Avoiding COVID-19 complications with diabetic patients could be achieved by multi-dose Bacillus Calmette–Guérin vaccine: A case study of beta cells regeneration

Funding Number


Document Type

Research Article

Publication Title


Publication Date





© 2020 Govi-Verlag Pharmazeutischer Verlag GmbH. All rights reserved. Diabetes mellitus (DM) is one of the major risk factors for COVID-19 complications as it is one of the chronic immune-compromising conditions especially if patients have uncontrolled diabetes, poor HbA1c and/or irregular blood glucose levels. Diabetic patients’ mortality rates with COVID-19 are higher than those of cardiovascular or cancer patients. Recently, Bacillus Calmette-Guérin (BCG) vaccine has shown successful results in reversing diabetes in both rats and clinical trials based on different mechanisms from aerobic glycolysis to beta cells regeneration. BCG is a multi-face vaccine that has been used extensively in protection from tuberculosis (TB) and leprosy and has been repositioned for treatment of bladder cancer, diabetes and multiple sclerosis. Recently, COVID-19 epidemiological studies confirmed that universal BCG vaccination reduced morbidity and mortality in certain geographical areas. Countries without universal policies of BCG vaccination (Italy, Nederland, USA) have been more severely affected compared to countries with universal and long-standing BCG policies that have shown low numbers of reported COVID-19 cases. Some countries have started clinical trials that included a single dose BCG vaccine as prophylaxis from COVID-19 or an attempt to minimize its side effects. This proposed research aims to use BCG vaccine as a double-edged weapon countering both COVID-19 and diabetes, not only as protection but also as therapeutic vaccination. The work includes a case study of regenerated pancreatic beta cells based on improved C-peptide and PCPRI laboratory findings after BCG vaccination for a 9 year old patient. The patient was re-vaccinated based on a negative tuberculin test and no scar at the site of injection of the 1st BCG vaccination at birth. The authors suggest and invite the scientific community to take into consideration the concept of direct BCG re-vaccination (after 4 weeks) because of the reported gene expressions and exaggerated innate immunity consequently. As the diabetic MODY-5 patient (mutation of HNF1B, Val2Leu) was on low dose Riomet® while eliminating insulin gradually, a simple analytical method for metformin assay was recommended to ensure its concentration before use as it is not approved yet by the Egyptian QC labs.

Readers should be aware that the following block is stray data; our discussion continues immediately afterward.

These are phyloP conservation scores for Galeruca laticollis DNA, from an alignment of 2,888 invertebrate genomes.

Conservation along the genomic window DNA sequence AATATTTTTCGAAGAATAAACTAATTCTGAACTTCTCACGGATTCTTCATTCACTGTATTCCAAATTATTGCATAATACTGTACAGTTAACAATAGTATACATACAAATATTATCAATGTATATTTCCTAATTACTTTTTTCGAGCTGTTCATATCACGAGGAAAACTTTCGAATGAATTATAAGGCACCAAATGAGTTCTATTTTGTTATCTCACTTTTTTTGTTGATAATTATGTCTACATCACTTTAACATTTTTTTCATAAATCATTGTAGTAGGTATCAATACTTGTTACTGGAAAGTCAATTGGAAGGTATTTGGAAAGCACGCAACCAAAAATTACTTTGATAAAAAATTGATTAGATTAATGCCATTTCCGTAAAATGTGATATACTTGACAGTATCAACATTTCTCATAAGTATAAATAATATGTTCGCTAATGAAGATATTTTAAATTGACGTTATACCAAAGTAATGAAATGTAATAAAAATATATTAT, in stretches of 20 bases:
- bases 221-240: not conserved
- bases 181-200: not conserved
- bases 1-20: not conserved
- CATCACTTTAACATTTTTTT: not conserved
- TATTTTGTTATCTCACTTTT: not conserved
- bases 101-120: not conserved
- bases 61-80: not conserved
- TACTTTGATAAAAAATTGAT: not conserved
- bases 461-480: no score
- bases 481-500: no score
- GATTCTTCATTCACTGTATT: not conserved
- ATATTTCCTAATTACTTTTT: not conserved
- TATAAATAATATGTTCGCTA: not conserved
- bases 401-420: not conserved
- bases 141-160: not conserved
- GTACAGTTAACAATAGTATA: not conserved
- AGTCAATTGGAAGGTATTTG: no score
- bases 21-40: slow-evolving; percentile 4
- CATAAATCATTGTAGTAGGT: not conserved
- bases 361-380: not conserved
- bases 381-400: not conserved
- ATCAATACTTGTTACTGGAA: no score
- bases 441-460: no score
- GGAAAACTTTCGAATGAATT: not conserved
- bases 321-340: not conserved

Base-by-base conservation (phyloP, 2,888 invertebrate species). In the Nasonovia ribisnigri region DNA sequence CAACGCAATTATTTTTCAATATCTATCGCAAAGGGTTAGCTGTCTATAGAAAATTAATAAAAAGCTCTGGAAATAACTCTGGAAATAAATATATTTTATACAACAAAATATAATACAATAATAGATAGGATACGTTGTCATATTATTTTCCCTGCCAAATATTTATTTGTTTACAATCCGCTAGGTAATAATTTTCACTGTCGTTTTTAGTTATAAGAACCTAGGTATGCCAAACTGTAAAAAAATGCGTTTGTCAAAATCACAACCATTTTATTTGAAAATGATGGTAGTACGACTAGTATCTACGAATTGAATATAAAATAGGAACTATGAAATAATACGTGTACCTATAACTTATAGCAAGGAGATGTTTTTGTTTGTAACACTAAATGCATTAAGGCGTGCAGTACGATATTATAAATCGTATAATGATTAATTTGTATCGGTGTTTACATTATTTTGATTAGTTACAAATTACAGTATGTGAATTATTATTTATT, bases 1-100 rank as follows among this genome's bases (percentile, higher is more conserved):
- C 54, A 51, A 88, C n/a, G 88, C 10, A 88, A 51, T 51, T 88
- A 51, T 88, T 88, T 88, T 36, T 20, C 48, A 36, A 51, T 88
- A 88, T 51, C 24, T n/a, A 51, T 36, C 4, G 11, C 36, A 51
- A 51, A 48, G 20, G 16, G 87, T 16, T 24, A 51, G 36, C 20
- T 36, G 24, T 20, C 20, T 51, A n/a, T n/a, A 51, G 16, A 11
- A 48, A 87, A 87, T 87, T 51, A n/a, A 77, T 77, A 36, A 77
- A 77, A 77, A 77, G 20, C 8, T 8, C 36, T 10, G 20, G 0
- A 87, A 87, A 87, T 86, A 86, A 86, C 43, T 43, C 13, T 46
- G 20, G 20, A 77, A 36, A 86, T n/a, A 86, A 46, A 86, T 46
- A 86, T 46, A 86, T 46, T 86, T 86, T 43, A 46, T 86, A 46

First Page


Last Page


This document is currently not available here.